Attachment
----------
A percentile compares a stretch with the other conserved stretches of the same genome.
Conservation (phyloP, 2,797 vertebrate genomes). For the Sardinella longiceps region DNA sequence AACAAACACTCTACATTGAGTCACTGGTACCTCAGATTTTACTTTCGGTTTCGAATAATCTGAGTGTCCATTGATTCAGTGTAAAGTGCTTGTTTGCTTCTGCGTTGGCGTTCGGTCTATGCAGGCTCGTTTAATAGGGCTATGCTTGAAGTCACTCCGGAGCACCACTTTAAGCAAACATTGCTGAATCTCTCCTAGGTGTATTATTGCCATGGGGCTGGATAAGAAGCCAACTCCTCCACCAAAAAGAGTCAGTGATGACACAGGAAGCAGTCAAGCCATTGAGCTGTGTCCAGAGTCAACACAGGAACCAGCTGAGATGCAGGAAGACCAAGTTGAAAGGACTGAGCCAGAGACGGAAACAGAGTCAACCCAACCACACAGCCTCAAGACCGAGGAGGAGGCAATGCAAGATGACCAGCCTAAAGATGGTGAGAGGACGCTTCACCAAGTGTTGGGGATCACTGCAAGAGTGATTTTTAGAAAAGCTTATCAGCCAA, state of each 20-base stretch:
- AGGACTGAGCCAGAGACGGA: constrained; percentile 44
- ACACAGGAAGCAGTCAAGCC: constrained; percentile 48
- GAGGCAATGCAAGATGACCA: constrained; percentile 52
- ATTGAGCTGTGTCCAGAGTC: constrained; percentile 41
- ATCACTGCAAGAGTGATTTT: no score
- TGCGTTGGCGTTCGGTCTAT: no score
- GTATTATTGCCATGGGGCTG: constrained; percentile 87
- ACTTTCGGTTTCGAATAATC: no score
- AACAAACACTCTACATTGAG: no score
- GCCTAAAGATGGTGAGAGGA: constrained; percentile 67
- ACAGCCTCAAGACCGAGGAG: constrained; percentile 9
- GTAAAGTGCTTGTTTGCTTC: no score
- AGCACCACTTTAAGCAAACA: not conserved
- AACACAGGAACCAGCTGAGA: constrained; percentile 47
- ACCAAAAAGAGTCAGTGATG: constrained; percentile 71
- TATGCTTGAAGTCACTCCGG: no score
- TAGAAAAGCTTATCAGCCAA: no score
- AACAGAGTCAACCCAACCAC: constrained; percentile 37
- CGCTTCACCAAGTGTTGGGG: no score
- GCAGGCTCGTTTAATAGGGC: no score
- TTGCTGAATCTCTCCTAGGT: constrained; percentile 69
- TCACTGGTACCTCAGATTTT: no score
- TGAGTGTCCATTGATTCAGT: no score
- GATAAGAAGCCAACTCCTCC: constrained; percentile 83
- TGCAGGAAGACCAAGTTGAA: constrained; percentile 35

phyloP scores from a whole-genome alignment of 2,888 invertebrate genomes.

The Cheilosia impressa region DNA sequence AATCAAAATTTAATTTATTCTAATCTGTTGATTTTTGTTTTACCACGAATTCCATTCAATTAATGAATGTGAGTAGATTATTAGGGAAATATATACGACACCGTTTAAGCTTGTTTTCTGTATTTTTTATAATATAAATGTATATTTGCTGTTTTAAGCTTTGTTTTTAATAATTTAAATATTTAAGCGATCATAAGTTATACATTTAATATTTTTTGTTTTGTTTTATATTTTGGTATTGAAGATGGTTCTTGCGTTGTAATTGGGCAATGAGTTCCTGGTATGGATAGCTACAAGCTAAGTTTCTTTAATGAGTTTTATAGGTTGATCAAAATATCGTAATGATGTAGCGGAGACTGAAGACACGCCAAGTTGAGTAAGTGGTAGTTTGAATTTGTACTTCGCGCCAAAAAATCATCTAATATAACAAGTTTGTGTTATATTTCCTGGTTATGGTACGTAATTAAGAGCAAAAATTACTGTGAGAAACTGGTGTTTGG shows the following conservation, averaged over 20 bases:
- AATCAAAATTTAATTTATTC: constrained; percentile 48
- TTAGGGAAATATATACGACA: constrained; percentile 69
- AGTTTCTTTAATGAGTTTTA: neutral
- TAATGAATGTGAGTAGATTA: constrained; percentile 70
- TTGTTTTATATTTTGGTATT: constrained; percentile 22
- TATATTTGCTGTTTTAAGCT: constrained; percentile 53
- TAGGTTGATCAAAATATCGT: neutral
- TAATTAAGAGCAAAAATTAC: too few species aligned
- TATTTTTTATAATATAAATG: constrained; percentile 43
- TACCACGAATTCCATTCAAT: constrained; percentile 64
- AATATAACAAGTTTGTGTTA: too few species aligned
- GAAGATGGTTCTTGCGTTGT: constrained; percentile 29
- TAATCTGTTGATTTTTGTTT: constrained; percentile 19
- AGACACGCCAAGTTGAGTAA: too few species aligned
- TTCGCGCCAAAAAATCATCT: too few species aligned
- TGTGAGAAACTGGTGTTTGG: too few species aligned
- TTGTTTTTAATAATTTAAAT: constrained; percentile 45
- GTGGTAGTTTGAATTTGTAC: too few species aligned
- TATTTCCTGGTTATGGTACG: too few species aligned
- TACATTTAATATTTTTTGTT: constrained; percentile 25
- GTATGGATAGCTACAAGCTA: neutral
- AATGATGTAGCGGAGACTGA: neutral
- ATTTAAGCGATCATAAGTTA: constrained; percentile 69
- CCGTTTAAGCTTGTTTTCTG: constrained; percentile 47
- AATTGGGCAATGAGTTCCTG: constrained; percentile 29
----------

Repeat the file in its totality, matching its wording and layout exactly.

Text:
A percentile compares a stretch with the other conserved stretches of the same genome.
Conservation (phyloP, 2,797 vertebrate genomes). For the Sardinella longiceps region DNA sequence AACAAACACTCTACATTGAGTCACTGGTACCTCAGATTTTACTTTCGGTTTCGAATAATCTGAGTGTCCATTGATTCAGTGTAAAGTGCTTGTTTGCTTCTGCGTTGGCGTTCGGTCTATGCAGGCTCGTTTAATAGGGCTATGCTTGAAGTCACTCCGGAGCACCACTTTAAGCAAACATTGCTGAATCTCTCCTAGGTGTATTATTGCCATGGGGCTGGATAAGAAGCCAACTCCTCCACCAAAAAGAGTCAGTGATGACACAGGAAGCAGTCAAGCCATTGAGCTGTGTCCAGAGTCAACACAGGAACCAGCTGAGATGCAGGAAGACCAAGTTGAAAGGACTGAGCCAGAGACGGAAACAGAGTCAACCCAACCACACAGCCTCAAGACCGAGGAGGAGGCAATGCAAGATGACCAGCCTAAAGATGGTGAGAGGACGCTTCACCAAGTGTTGGGGATCACTGCAAGAGTGATTTTTAGAAAAGCTTATCAGCCAA, state of each 20-base stretch:
- AGGACTGAGCCAGAGACGGA: constrained; percentile 44
- ACACAGGAAGCAGTCAAGCC: constrained; percentile 48
- GAGGCAATGCAAGATGACCA: constrained; percentile 52
- ATTGAGCTGTGTCCAGAGTC: constrained; percentile 41
- ATCACTGCAAGAGTGATTTT: no score
- TGCGTTGGCGTTCGGTCTAT: no score
- GTATTATTGCCATGGGGCTG: constrained; percentile 87
- ACTTTCGGTTTCGAATAATC: no score
- AACAAACACTCTACATTGAG: no score
- GCCTAAAGATGGTGAGAGGA: constrained; percentile 67
- ACAGCCTCAAGACCGAGGAG: constrained; percentile 9
- GTAAAGTGCTTGTTTGCTTC: no score
- AGCACCACTTTAAGCAAACA: not conserved
- AACACAGGAACCAGCTGAGA: constrained; percentile 47
- ACCAAAAAGAGTCAGTGATG: constrained; percentile 71
- TATGCTTGAAGTCACTCCGG: no score
- TAGAAAAGCTTATCAGCCAA: no score
- AACAGAGTCAACCCAACCAC: constrained; percentile 37
- CGCTTCACCAAGTGTTGGGG: no score
- GCAGGCTCGTTTAATAGGGC: no score
- TTGCTGAATCTCTCCTAGGT: constrained; percentile 69
- TCACTGGTACCTCAGATTTT: no score
- TGAGTGTCCATTGATTCAGT: no score
- GATAAGAAGCCAACTCCTCC: constrained; percentile 83
- TGCAGGAAGACCAAGTTGAA: constrained; percentile 35

phyloP scores from a whole-genome alignment of 2,888 invertebrate genomes.

The Cheilosia impressa region DNA sequence AATCAAAATTTAATTTATTCTAATCTGTTGATTTTTGTTTTACCACGAATTCCATTCAATTAATGAATGTGAGTAGATTATTAGGGAAATATATACGACACCGTTTAAGCTTGTTTTCTGTATTTTTTATAATATAAATGTATATTTGCTGTTTTAAGCTTTGTTTTTAATAATTTAAATATTTAAGCGATCATAAGTTATACATTTAATATTTTTTGTTTTGTTTTATATTTTGGTATTGAAGATGGTTCTTGCGTTGTAATTGGGCAATGAGTTCCTGGTATGGATAGCTACAAGCTAAGTTTCTTTAATGAGTTTTATAGGTTGATCAAAATATCGTAATGATGTAGCGGAGACTGAAGACACGCCAAGTTGAGTAAGTGGTAGTTTGAATTTGTACTTCGCGCCAAAAAATCATCTAATATAACAAGTTTGTGTTATATTTCCTGGTTATGGTACGTAATTAAGAGCAAAAATTACTGTGAGAAACTGGTGTTTGG shows the following conservation, averaged over 20 bases:
- AATCAAAATTTAATTTATTC: constrained; percentile 48
- TTAGGGAAATATATACGACA: constrained; percentile 69
- AGTTTCTTTAATGAGTTTTA: neutral
- TAATGAATGTGAGTAGATTA: constrained; percentile 70
- TTGTTTTATATTTTGGTATT: constrained; percentile 22
- TATATTTGCTGTTTTAAGCT: constrained; percentile 53
- TAGGTTGATCAAAATATCGT: neutral
- TAATTAAGAGCAAAAATTAC: too few species aligned
- TATTTTTTATAATATAAATG: constrained; percentile 43
- TACCACGAATTCCATTCAAT: constrained; percentile 64
- AATATAACAAGTTTGTGTTA: too few species aligned
- GAAGATGGTTCTTGCGTTGT: constrained; percentile 29
- TAATCTGTTGATTTTTGTTT: constrained; percentile 19
- AGACACGCCAAGTTGAGTAA: too few species aligned
- TTCGCGCCAAAAAATCATCT: too few species aligned
- TGTGAGAAACTGGTGTTTGG: too few species aligned
- TTGTTTTTAATAATTTAAAT: constrained; percentile 45
- GTGGTAGTTTGAATTTGTAC: too few species aligned
- TATTTCCTGGTTATGGTACG: too few species aligned
- TACATTTAATATTTTTTGTT: constrained; percentile 25
- GTATGGATAGCTACAAGCTA: neutral
- AATGATGTAGCGGAGACTGA: neutral
- ATTTAAGCGATCATAAGTTA: constrained; percentile 69
- CCGTTTAAGCTTGTTTTCTG: constrained; percentile 47
- AATTGGGCAATGAGTTCCTG: constrained; percentile 29